Arizona Enacts Law Permitting Off-Label Promotion

As we have previously covered, the Food and Drug Administration is in the midst of reevaluating its policy on off-label promotion of medical products—that is, promotion of drugs, medical devices, and biologics for uses not approved by FDA. However, on March 21, Arizona Governor Doug Ducey signed a bill into law that challenges FDA’s prohibitive stance on off-label promotion.

HB 2382, titled “The Free Speech in Medicine Act,” permits “a pharmaceutical manufacturer or its representative” to engage in “truthful promotion of an off-label use of a drug, biological product or device.” The brief, one-page piece of legislation protects pharmaceutical manufacturers from penalties under the Arizona law on misbranding. The law uses the same definition of “misbranding” as the federal definition in 21 U.S.C. 352. Under the law, companies may promote their products to physicians for uses not approved by FDA, as long as this promotion is “truthful.”

The Arizona law provides a definition of “truthful promotion”:

the sharing of information that is not misleading, not contrary to fact, and consistent with generally accepted scientific principles, between pharmaceutical manufacturers and licensed professionals who can prescribe medication within the provider’s scope of practice.

Here, notably, the statute limits promotion to communication with healthcare professionals, and it provides no detail on what is sufficient evidence to constitute “truthful” information (i.e., the weight of clinical evidence needed).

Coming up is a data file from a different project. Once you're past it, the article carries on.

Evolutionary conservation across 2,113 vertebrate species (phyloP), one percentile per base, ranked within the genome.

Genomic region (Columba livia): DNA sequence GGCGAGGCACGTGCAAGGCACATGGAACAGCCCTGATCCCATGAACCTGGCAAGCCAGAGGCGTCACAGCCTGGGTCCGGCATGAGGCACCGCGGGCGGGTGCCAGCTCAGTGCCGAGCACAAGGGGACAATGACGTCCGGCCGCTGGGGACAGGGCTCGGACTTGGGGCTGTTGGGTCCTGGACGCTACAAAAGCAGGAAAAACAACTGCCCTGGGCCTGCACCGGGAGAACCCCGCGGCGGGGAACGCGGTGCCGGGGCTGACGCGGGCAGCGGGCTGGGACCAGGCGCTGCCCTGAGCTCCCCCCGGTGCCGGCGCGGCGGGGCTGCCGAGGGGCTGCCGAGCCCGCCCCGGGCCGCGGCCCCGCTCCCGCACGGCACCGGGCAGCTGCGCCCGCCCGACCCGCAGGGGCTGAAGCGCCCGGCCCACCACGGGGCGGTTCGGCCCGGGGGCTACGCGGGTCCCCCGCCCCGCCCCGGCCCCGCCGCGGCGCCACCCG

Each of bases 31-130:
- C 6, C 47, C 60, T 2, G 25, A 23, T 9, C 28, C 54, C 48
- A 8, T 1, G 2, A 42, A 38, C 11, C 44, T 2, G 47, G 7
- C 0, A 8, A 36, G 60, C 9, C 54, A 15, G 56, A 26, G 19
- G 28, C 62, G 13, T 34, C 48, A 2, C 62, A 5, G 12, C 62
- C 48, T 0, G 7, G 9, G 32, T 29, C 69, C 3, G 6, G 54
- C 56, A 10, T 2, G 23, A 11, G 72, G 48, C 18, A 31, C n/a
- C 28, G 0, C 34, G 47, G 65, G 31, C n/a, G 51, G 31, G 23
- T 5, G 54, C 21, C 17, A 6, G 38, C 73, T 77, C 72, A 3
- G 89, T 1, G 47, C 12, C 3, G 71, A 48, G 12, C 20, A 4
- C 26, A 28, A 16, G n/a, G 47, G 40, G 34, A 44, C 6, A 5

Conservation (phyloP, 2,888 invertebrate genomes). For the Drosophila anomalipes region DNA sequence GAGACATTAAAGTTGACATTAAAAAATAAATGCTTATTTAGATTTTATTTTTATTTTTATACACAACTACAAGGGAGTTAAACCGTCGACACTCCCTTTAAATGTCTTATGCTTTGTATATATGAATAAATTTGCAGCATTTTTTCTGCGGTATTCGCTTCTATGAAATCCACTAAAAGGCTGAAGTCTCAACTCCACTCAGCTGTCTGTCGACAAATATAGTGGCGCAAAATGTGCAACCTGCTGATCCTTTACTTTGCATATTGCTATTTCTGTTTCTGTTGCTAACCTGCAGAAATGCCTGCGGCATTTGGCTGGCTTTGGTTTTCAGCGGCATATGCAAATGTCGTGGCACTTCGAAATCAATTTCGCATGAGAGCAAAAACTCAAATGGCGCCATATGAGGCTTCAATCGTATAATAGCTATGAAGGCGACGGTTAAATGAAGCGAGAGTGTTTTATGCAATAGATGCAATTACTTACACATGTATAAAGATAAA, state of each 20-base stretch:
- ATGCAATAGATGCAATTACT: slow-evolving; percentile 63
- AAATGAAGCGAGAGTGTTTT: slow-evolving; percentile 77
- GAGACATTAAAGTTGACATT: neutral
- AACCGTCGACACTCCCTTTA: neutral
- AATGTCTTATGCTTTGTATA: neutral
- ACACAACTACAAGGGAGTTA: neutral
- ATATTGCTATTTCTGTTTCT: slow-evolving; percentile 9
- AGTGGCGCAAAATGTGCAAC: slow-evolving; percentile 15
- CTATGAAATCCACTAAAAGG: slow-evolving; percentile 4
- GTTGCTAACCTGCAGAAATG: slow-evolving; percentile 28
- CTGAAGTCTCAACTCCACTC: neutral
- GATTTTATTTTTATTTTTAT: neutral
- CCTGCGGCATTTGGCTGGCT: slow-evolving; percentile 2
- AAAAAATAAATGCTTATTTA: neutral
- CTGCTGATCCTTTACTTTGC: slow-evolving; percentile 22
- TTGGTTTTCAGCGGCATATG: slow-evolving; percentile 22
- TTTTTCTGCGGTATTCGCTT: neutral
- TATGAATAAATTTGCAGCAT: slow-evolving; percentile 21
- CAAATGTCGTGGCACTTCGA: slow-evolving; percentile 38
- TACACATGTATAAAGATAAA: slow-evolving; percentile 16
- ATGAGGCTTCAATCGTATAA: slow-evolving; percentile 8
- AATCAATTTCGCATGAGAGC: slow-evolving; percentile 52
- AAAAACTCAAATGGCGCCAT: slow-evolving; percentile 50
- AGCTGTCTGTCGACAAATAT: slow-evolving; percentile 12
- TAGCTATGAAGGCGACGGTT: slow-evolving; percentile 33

The Arizona law has passed at a moment of uncertainty for companies looking to FDA for guidance. FDA held a November hearing on off-label promotion, then reopened the docket and issued a memorandum in January (which we have written about) to provide an overview of the agency’s considerations on the issue. In the January memo, FDA reiterated that it views its role as vital in regulating off-label promotion.

AGG Observations

  • Practically, Arizona’s new law seems to be largely symbolic. Though the law removes Arizona’s state penalties for off-label promotion, federal penalties have not changed.
  • The law only protects communication between pharmaceutical manufacturers and healthcare providers—the law does not protect direct-to-consumer off-label promotion.
  • Arizona’s law is the first state initiative to pass, but other states may follow suit. The Goldwater Institute, whose vice president authored the model language upon which the law is based, has stated that the Institute “is pursuing several additional healthcare policies to remove barriers that prevent healthcare professionals from providing the care they are trained to give.”
  • Because of federal preemption, manufacturers cannot rely on the Arizona law as a basis for disregarding the current federal law.
  • However, the passage of Arizona’s law brings even more attention, and perhaps pressure, to FDA’s evaluation of its policy on off-label promotion. FDA will still be ultimately responsible for any substantive change to off-label promotion, but Arizona’s law is yet another reminder for FDA that others are not sitting idly by while the agency decides on its next steps.

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